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Motorist gets life in prison for fatal bus stop crash

Porsche Hughes couldn’t contain her anger Thursday when she confronted the man who took her legs.

Hughes sat in a wheelchair in District Court and spoke directly to Steven Murray, the man who drove his pickup into a Boulder Highway bus shelter and struck her on July 7.

Murray was under the influence of prescription drugs when he hit Hughes and another woman, Patricia Hoff, with his Dodge Ram 1500.

Hoff died. Hughes, 27, was injured so badly doctors had to amputate both her legs. She now uses a wheelchair.

Hughes said Murray deserved to spend the rest of his life behind bars. True justice, she said, would be to plow into him with a truck.

“My life was ruined by a cold, careless coward,” she said.

As Hughes pushed her wheelchair past Murray, she called him a bastard.

District Judge Michelle Leavitt on Thursday sentenced Murray to spend the rest of his life in prison for his role in the crash. He will be eligible for parole after 18 years.

Murray also was ordered to pay almost $500,000 in restitution to Hoff’s family and Hughes.

He was found guilty of vehicular homicide and driving under the influence causing substantial bodily harm.

Murray apologized to the victims and their families during the hearing but acknowledged that he could never repair the damage he caused.

“I know it’s not enough, saying I’m sorry,” he said.

Murray was sentenced under the state’s vehicular homicide law. The law says that anyone with three prior DUI convictions will face life in prison if they are convicted of killing someone while under the influence.

Murray has four prior DUI convictions.

He was under the influence of prescription drugs at the time of the July crash, authorities said.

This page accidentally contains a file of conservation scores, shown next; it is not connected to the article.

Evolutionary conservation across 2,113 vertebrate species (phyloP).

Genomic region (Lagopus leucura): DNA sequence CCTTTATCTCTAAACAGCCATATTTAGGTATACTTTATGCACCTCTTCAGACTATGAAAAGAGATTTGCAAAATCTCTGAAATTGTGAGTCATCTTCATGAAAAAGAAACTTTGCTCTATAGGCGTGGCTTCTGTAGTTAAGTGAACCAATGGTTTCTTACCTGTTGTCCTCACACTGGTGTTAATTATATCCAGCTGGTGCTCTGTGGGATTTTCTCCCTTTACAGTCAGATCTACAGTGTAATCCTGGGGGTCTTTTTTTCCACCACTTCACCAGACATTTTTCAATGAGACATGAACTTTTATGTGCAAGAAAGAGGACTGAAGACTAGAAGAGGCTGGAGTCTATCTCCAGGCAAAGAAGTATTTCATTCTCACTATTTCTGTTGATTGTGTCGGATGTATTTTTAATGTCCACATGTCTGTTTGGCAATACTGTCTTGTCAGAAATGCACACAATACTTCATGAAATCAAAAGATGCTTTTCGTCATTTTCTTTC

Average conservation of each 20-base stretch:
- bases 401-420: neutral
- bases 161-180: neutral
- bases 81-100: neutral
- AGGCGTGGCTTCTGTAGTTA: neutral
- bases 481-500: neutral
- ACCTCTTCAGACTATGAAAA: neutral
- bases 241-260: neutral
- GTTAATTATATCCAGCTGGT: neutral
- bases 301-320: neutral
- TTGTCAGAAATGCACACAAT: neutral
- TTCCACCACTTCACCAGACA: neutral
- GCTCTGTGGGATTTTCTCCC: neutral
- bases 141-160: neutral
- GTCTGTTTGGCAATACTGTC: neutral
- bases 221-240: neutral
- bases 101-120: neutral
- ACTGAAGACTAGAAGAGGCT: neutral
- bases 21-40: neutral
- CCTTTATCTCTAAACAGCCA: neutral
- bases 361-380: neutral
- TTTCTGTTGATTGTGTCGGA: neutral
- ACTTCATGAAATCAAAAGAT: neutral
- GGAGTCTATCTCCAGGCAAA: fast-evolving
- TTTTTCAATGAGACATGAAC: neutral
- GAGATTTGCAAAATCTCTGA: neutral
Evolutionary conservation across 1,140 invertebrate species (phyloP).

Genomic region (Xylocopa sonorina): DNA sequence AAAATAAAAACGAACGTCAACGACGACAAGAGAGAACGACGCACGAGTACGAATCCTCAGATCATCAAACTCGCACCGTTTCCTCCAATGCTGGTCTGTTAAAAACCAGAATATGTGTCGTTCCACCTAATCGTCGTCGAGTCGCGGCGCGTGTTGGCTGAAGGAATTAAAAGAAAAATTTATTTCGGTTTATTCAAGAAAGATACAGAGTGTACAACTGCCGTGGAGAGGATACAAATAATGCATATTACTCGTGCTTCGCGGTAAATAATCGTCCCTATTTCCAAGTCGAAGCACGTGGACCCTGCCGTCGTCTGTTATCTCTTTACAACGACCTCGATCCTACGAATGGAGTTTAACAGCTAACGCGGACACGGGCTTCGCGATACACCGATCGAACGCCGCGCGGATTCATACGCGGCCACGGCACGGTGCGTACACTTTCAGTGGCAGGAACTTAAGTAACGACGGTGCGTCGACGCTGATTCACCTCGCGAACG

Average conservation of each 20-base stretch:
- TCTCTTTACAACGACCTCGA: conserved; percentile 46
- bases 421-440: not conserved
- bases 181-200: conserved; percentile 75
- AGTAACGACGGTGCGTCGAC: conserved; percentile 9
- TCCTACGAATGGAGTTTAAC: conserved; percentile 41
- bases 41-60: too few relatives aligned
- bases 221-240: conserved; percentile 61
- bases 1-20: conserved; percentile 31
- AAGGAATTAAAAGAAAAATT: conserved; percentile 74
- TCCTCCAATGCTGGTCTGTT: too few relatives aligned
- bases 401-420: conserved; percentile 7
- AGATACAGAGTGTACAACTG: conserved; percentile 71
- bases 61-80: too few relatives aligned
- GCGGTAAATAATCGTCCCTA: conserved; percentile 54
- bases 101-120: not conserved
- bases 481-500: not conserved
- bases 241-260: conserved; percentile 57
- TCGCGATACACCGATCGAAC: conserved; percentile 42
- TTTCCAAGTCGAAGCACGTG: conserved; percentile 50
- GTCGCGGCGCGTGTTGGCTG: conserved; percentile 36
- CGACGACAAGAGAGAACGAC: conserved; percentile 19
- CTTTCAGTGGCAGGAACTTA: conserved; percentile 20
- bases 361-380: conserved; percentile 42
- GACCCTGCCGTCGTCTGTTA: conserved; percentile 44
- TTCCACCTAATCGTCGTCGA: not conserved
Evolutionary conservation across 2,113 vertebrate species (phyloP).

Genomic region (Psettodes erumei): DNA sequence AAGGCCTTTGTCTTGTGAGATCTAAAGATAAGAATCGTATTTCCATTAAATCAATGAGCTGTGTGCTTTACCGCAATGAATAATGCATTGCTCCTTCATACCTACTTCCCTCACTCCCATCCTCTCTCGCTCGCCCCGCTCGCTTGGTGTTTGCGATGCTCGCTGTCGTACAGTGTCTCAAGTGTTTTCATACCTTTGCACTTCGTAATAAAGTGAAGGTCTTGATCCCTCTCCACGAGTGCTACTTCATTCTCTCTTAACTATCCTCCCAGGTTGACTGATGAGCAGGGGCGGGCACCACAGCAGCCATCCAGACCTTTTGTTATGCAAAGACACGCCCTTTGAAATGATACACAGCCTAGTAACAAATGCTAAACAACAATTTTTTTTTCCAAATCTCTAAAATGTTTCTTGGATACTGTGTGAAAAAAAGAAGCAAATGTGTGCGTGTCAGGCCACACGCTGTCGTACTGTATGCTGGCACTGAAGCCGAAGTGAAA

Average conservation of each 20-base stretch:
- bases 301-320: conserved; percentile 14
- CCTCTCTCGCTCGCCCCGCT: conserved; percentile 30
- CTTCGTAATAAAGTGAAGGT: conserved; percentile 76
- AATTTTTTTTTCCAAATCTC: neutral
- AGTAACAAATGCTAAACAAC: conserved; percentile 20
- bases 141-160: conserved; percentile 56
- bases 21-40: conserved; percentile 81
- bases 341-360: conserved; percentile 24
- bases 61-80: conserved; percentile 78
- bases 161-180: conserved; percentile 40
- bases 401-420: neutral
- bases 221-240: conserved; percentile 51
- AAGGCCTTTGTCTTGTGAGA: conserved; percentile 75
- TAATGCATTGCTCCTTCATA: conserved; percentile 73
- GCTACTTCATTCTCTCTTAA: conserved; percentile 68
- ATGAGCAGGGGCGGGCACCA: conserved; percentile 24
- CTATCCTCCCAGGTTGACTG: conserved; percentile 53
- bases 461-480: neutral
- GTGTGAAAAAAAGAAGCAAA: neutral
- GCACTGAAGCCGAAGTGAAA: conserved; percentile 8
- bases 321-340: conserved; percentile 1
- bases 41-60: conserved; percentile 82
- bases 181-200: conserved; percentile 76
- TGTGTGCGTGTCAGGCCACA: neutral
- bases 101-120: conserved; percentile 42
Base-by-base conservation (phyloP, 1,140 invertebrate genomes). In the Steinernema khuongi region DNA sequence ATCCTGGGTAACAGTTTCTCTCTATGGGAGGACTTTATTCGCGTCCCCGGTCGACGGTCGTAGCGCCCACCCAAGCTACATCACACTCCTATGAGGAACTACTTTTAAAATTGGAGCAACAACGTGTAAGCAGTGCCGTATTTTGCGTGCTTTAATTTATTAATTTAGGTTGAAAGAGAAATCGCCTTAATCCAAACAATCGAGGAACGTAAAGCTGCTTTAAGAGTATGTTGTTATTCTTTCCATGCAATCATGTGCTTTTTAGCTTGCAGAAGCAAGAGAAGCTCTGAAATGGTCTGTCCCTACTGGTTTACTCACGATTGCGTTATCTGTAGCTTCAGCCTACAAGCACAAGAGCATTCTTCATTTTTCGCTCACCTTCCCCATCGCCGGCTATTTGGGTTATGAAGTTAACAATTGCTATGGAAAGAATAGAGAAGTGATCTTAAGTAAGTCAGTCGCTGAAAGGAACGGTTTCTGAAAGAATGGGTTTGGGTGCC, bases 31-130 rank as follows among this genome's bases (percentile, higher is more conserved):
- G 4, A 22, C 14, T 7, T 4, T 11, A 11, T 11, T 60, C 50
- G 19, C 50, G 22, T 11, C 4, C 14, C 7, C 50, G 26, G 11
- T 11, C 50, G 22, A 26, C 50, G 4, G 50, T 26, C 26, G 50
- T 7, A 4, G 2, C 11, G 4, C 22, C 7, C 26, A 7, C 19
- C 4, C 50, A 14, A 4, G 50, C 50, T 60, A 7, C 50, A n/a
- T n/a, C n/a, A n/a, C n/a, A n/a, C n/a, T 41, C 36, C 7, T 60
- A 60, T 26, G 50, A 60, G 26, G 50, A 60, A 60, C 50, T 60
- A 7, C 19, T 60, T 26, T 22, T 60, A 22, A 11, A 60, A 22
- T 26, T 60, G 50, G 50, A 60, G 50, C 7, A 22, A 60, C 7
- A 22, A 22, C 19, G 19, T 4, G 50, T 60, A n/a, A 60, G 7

Hughes said she’ll never forgive Murray.

“No amount of (prison) time will bring back my legs,” said Hughes, who has a 5-year-old son and 2-year-old daughter.

She said her legs were gutted like fish after the crash on Boulder Highway near Flamingo Road. She still can’t eat beef or chicken, because it reminds her of her bloody, mangled legs.

Her life has changed in drastic ways. Hughes no longer is employed as a certified nursing assistant. She and her family moved to a smaller apartment. She can’t play with her kids as she did before the crash.

There are painful reminders of her lost legs every day. No more pedicures. No more high heels or boots. She will never feel sandal straps between her toes. She said it even hurts when she sees women wearing shoes and matching purses.

“To have people stare at me like a freak when I’m used to them staring at me like a model hurts,” Hughes said.

Murray, an electrician, was on his way to work at the time of the crash. He had a valid prescription for painkillers, which he took for a back injury.

Relatives said he stopped drinking after his last driving under he influence conviction in 1999 and had recently joined the Mormon church.

But authorities suspended his licence seven times, county prosecutor L.J. O’Neale said.

At the time of the crash, Murray had an instructor’s permit. That required Murray to have someone 21 or older in the car with him at all times.

Darin Imlay, Murray’s public defender, told the judge that his client has been remorseful since the crash.

Imlay said Murray wasn’t a common addict who bought illegal drugs. He had a prescription for the painkillers, Imlay said.

Robin Wynkoop, Hoff’s daughter, called Murray a monster.

Wynkoop said her mother’s funeral service was held about a week after she was killed.

The funeral service took place on the birthday of Wynkoop’s daughter. Instead of celebrating turning 13, her daughter mourned the death of her grandmother.

“You deserve to be in a cage the rest of your life,” Wynkoop said.


Contact reporter David Kihara at dkihara@reviewjournal.com or 702-380-1039.

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